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Even though we have been very happy with the WirieAP Wi-Fi booster that we have used in the past, when it came time to purchase one for the new boat (we left the Wirie on ZTC for the new owners), we decided to go a different route this time around.

Outside of the cellular service offered by the local telephone companies, I believe the largest internet provider in Grenada is Cruisers Wi-Fi. At least it’s the one that we’ve always used. Rikky Knowles, the owner of the company, also sells Wi-Fi antennas, and when I contacted him to discuss our needs, we opted to purchase one of the Bullet-based systems that he had in stock.

Even though the guts of the system is different from what we’ve used in the past, it functions very similarly. In addition to the antenna and booster, there is a small wireless router that creates a network, and we can connect to that network with any of our laptops and iDevices.

In spite of the fact that I’ve had this setup for weeks, until just now I had yet to try it out. The hurdle preventing me from doing so has been running the wires to the location that I want to permanently mount the pieces (antenna, router, etc.). I decided this morning though that prior to investing the time to run any wires, it would be prudent to first test the antenna to see how it works.

Well, I am happy to report that even with the antenna simply sitting on the nav table, leaning up against a bulkhead, the system works as advertised. With very little configuration, I was able to connect to our Cruisers Wi-Fi account, and post this info to our blog. Now I can’t wait to get it installed properly!


  1. What sort of range did you get with your setup?

  2. You may want to consider the rocket version of this product:

    With this omnidirectional antennae:

    While this will cost a bit more you will now have a system that will pick up horizontal and vertical signals.

    Your local WISP owner should have a line on this. I gave the URLs above for reference.

    • Did you note that I said that I already purchased a system, and was using it? Why would I spend more money to buy something else?

      • I did note that you purchased a system. I would assume you could return it to your WISP friend in exchange for a better but more expensive system. 😛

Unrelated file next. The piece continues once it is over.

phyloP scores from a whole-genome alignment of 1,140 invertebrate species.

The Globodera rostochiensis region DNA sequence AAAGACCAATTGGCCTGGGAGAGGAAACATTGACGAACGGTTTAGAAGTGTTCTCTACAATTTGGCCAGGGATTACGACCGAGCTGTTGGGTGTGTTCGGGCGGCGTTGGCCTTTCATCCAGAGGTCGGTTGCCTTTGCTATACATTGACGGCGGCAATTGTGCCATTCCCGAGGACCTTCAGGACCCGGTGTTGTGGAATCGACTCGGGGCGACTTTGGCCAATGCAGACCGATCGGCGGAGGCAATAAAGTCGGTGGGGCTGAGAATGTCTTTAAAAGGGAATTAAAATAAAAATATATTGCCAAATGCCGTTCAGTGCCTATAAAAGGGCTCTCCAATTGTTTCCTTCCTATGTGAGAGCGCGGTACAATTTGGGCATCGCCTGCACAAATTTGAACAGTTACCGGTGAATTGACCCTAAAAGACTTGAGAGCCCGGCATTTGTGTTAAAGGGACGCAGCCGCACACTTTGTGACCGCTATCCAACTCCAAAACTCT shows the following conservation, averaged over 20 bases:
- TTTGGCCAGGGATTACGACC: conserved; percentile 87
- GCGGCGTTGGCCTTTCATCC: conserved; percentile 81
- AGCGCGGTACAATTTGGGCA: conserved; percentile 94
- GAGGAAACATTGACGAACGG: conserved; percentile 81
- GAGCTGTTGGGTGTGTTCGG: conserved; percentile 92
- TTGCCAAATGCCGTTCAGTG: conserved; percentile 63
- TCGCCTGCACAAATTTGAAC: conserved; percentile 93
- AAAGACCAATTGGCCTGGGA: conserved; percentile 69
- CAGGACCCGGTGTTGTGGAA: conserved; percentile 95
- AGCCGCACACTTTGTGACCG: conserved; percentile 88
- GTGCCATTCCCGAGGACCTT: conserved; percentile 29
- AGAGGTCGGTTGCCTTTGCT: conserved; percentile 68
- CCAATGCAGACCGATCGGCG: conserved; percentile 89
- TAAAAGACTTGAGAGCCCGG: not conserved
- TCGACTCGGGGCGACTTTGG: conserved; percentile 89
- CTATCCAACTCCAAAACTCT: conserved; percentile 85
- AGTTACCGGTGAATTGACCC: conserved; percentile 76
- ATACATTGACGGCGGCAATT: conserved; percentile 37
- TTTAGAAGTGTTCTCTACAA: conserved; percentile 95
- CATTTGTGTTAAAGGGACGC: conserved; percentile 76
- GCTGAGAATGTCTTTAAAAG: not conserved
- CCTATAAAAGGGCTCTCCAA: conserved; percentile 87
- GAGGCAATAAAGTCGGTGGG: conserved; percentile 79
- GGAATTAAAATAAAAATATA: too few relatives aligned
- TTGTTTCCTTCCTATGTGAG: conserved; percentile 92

• I may be wrong but I believe people put WAY too much time and effort into finding the “best” system. The limiting factor in the connection is seldom the booster. Rather it is the quality of the signal that you are connecting to. In my mind, having a system that is 1) available here on island, and 2) sold by a local that will stand behind it, is much more important to me than purchasing something that may or may not be better.

          • RF links work best when both ends have similar transmit power, receive sensitivity and antenna type.

            You *can* do highly asymmetric links (eg. transmitting 400,000 W from the 70 metre dish at Goldstone, and the spacecraft on the other end transmitting 13 W from a 2 metre dish in reply). Ideally, though, you keep them as similar as possible unless power limitations dictate otherwise.

            Dumping more power into one end doesn’t solve much unless the other end is designed with this in mind.

            WiFi uses a shared medium – one RF channel is shared among all the devices connected to a particular access point. More often than not, trying to stretch the limits of range and power just makes it hard for other devices sharing the channel to determine whether a carrier is present and thus whether it is OK to transmit, degrading the performance for everyone.

  3. We’ve used a Ubiquiti Bullet for years. For $90 (from Amazon), there’s nothing out there that performs better. We have it directly coupled to an 8dB antenna from Engenius (another $30), and we use dedicated outdoor-rated Cat-5 from the mast to the pilothouse.

  4. What antenna did he set you up with? I’m guessing an omni directional?

  5. How often did you use the 3G/4G portion of your WirieAP (especially if/when you were on the move) ?

  6. Must it be line of sight?
    Understand a mountain in between wouldn’t work 🙁
    But what if trees, a couple of houses, etc.?

    • I’m not an expert. It’s not true line of site as I’ve got it inside right now. I suspect that the less objects in the way, the better it would be though.

    • Both of the WiFi bands (2.4 GHz and 5 GHz) are line-of-sight. They will penetrate some lightweight materials (fibreglass, drywall) with significant but usually tolerable signal attenuation. They will not penetrate metal, rock or forest.

  7. Hey Mike,

    I worked on the America’s Cup technical broadcast and was on the boats daily. We used this system on every boat to report it’s position back to us. It was all PC based and not very Mac friendly then (about 2-3 years ago). Stan Honey gave me one of the set-ups that was on a boast that capsized and and I’m a mac guy and never could get the set-up right and then just put it away in the closet. Do you have a set-up guide that works with your mac?

  8. What do you use for POE? 12v or 24v?

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